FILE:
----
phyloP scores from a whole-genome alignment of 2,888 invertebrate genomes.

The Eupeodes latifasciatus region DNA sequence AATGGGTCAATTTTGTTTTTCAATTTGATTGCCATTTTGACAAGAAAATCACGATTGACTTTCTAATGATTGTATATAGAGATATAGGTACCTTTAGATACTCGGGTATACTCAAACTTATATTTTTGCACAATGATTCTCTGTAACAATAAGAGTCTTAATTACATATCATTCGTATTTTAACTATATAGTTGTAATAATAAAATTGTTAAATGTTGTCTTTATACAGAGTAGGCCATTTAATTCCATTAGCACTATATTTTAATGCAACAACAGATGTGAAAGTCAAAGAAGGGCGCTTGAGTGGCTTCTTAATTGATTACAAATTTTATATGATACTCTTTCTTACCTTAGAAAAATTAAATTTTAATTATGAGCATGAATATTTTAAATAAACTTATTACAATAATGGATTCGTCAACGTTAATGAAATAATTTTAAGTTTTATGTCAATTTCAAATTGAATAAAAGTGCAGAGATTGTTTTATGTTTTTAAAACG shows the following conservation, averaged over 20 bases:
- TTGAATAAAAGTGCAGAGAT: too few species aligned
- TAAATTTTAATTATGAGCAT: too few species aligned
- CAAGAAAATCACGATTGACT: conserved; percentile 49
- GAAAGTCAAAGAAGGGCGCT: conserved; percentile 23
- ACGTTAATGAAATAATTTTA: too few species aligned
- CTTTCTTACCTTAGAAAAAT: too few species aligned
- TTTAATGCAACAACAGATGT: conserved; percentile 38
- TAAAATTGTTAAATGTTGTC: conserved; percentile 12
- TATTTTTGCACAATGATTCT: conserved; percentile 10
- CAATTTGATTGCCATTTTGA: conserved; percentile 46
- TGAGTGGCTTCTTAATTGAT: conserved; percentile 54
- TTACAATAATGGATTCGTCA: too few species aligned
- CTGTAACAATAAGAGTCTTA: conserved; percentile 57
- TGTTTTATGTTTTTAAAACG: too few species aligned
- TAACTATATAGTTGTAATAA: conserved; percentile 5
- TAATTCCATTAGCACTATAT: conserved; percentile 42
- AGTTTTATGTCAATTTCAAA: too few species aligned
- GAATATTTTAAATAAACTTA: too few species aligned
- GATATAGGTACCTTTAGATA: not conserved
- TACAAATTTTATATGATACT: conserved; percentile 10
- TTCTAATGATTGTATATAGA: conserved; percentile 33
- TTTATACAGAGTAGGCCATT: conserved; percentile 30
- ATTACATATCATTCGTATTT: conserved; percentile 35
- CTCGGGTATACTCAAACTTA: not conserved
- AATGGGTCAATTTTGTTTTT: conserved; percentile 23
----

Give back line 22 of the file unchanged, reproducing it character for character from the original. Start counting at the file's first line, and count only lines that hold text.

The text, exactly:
- TACAAATTTTATATGATACT: conserved; percentile 10